The Dos and Don’ts of the Gap Year for Physician Assistants

By Meghan Kayan, Aspiring PA and MidlevelU Contributor

It’s not uncommon for college graduates to take a year off prior to matriculation into a graduate program. This is a path that I have chosen, and although it sometimes can feel like gap years can stall your entrance into your future, it’s also a great way to make sure you’re truly on the right path. I’ve found that throughout my year as a post graduate, there are a few things that can help me along in the hopes of getting into PA school.

DO

  • Research your schools: Schools change prerequisites over time to accommodate their fast paced curricula. A school that you thought you were qualified for may have added a class that you didn’t take in your undergraduate year or increased the amount of direct patient care hours. Make sure you refresh yourself on what schools you have looked at in the past so you don’t find yourself crossing off potential schools because one of their requirements changed.
  • Shadow: Shadowing is the best way to see if what you think you want to do is really the right career path. Sometimes it is hard in the medical field because there are so many careers to pick from, yet they all vary in subtle ways. Shadowing allows you to see what exactly you would be doing before you are expected to do it.
  • Work on your hours: Although most schools have a minimum number of hours required to be considered a qualified candidate, the average number of direct patient care hours of the students they enroll, generally, far surpass the minimum. The more hours you work, the more qualified a candidate and the more comfortable you will be in patient care situations.
  • Find a hobby: It can get boring solely preparing for graduate school. It can feel like you’re taking a semesters worth of courses on preparing yourself to even apply. By finding something that interests you and making it a habit to do it, you can break the monotony of the gap year.
  • Work: Most graduate programs are very intensive and, as for PA programs, recommend that you don’t work a job during your program enrollment because you invest so much time in your studies. By working before entering a program you will have some funds (hopefully!) saved up so that you don’t stress out about finances.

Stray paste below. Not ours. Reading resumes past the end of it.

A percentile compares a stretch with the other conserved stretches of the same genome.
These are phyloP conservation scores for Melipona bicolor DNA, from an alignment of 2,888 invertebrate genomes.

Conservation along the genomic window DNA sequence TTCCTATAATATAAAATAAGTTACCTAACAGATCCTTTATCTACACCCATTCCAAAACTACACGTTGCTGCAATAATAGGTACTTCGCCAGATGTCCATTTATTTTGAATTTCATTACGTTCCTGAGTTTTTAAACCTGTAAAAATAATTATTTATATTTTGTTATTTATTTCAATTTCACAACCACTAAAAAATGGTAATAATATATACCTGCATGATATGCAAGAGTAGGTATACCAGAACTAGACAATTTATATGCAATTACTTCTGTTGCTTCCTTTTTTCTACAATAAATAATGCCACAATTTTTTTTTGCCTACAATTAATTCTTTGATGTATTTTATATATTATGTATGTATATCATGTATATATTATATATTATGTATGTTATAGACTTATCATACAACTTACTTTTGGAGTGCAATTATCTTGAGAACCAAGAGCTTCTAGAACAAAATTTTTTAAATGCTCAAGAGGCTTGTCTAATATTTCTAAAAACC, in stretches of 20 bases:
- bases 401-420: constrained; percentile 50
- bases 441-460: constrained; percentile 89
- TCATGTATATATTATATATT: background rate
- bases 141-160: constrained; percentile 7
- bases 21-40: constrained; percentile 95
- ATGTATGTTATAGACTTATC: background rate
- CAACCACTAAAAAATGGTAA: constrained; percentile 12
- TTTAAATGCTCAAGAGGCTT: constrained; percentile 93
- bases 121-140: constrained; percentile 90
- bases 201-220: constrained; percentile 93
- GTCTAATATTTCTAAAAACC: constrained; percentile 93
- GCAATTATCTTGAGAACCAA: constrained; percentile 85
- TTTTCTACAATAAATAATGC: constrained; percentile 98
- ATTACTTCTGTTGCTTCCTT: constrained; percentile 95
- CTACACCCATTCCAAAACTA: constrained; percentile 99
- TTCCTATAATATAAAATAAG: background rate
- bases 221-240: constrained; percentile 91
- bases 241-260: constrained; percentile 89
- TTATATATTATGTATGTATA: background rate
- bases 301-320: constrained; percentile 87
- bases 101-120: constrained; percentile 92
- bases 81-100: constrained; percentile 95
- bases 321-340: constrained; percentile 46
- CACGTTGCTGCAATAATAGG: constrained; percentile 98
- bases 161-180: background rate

DON’T

  • Put off your program search: Be proactive in looking for schools. Not only will this give you a good idea of if you’re qualified for certain programs, but if you’re not you can supplement your résumé by taking post graduate courses. By searching early you can visit schools and really get a feel for how their program is run.
  • Stress out: One of my biggest fears in taking a gap year was that I am putting my future on hold. This is a real fear for a lot of college graduates who have yet to move onto ‘real adulthood’. Although being able to answer the question ‘what do you do for a living?’ is a neat thing to do, don’t worry. Your day will come, and imagine how great it will finally feel to answer that question with “I’m a Certified Physician Assistant”.
  • Settle: It’s true that the average age of students entering PA school is 27. When most college students graduate they are 22 years old. This leaves a long period of time between graduation and entering a program. Although it might be easy to choose a program that has fewer prerequisites and a shorter program length, don’t lose sight of what you truly want to do with your life.

The gap year is something a lot of people regretfully decide to do, but in the long run, gap years can make a graduate candidate academically refreshed and more matured. If you follow some of this advice, you might be able to apply and graduate from your PA or graduate program earlier than you thought!

 

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Comments

Why put off a rewarding career and that first paycheck? The massive school loans we all accrue enter repayment in about 6 months after graduation. I guess if you are a trust fund baby this might be an option or if you were uber successful in your previous life. If you are truly driven to be a PA like most of us are, you wouldn't consider a "gap year." After all, no one likes "gaps" in anything, i.e. your teeth, a fence, school or employment history. Think about it from an employers view, do they want to hire someone not driven and hard working. Will they care you backpacked across Europe or camped out for a year and ate Spam?

JD

I have yet to meet anyone who regretted taking a gap year .... or more. It's a big world out there and once you start in this profession it can be very confining. More life experience equals better provider.
So have some faith that the world will take care of you, close your eyes and jump.

Al from Maine